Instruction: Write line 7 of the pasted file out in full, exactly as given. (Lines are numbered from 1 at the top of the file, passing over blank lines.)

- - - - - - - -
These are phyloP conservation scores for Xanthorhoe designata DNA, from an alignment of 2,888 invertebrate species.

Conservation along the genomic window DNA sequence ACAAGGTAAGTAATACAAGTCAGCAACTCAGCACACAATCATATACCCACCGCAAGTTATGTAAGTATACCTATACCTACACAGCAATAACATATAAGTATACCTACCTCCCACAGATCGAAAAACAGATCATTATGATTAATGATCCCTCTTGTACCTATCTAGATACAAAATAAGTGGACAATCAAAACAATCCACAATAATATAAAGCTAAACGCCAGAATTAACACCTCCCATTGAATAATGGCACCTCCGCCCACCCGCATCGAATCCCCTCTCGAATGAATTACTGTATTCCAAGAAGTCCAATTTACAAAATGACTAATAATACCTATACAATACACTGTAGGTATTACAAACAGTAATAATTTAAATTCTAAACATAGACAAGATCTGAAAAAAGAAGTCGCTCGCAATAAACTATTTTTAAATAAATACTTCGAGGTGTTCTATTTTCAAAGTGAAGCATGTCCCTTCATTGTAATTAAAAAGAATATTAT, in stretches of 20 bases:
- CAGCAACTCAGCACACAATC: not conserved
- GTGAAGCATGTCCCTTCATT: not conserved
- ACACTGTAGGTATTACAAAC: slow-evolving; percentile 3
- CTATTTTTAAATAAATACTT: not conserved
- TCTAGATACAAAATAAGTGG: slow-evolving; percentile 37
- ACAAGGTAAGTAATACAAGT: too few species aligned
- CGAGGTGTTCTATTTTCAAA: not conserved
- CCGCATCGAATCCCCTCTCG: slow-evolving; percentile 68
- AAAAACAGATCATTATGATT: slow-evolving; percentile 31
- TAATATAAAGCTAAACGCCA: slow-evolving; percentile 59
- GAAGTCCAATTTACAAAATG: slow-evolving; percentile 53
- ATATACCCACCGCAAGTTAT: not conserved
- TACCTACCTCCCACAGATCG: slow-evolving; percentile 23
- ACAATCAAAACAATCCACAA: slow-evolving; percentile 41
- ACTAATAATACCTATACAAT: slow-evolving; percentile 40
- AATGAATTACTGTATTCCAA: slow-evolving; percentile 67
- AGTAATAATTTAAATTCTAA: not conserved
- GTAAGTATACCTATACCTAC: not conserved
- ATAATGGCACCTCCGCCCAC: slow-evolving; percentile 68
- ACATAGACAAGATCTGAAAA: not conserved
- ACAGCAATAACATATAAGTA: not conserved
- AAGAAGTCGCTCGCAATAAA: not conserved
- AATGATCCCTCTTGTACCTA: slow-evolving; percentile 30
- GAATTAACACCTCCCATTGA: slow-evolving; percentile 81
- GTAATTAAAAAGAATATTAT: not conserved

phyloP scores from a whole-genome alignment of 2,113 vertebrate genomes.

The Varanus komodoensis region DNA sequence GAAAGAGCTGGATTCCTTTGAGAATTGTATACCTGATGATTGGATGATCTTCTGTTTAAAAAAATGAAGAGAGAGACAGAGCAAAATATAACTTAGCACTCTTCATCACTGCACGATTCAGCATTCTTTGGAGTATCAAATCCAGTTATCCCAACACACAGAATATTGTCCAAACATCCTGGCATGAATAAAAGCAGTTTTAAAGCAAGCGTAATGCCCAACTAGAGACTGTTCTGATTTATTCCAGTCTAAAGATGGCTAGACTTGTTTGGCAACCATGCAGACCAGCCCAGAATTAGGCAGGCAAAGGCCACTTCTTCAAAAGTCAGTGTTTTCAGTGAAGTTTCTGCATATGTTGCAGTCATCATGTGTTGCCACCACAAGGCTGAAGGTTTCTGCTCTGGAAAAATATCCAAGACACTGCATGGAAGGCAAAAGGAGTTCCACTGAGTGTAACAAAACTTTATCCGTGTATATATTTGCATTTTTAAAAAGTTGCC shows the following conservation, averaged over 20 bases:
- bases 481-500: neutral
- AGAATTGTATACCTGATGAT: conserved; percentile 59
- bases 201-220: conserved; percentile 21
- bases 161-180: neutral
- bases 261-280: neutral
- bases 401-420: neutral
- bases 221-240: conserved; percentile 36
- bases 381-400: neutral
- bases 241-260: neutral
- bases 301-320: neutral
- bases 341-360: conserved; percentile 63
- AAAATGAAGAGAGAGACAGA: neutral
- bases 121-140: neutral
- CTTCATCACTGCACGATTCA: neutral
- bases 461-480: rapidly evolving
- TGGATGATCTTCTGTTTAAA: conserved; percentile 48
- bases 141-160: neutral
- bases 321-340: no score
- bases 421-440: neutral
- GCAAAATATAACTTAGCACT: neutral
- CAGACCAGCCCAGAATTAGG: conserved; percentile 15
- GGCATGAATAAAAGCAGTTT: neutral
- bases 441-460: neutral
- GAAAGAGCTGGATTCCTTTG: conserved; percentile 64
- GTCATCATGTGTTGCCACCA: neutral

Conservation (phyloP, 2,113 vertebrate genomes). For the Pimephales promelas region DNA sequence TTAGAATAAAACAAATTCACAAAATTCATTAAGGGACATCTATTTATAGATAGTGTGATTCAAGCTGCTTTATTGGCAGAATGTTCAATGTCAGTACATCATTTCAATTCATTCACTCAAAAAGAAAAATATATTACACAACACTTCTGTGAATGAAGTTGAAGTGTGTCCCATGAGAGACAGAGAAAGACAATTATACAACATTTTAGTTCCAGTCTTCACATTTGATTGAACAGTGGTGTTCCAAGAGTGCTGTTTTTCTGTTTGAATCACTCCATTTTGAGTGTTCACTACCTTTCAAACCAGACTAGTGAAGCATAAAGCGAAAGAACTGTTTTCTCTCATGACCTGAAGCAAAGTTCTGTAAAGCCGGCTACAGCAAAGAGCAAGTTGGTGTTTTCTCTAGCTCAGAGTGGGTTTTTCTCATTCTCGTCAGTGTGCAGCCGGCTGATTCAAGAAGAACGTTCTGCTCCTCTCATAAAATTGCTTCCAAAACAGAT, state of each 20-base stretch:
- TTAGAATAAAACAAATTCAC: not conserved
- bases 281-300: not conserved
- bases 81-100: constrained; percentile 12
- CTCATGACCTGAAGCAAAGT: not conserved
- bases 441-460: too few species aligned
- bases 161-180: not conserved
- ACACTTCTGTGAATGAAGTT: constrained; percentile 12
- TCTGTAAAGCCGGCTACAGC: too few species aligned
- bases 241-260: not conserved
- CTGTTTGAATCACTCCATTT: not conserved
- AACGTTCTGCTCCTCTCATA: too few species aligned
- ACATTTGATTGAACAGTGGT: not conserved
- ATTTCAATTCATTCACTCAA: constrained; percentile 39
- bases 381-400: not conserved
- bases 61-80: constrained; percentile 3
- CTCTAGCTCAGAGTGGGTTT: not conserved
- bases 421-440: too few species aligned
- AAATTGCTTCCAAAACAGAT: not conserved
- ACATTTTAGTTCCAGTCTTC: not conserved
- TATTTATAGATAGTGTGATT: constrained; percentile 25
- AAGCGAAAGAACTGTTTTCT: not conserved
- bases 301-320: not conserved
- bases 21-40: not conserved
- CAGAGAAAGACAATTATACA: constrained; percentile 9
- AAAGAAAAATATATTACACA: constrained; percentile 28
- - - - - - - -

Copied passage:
- TCTAGATACAAAATAAGTGG: slow-evolving; percentile 37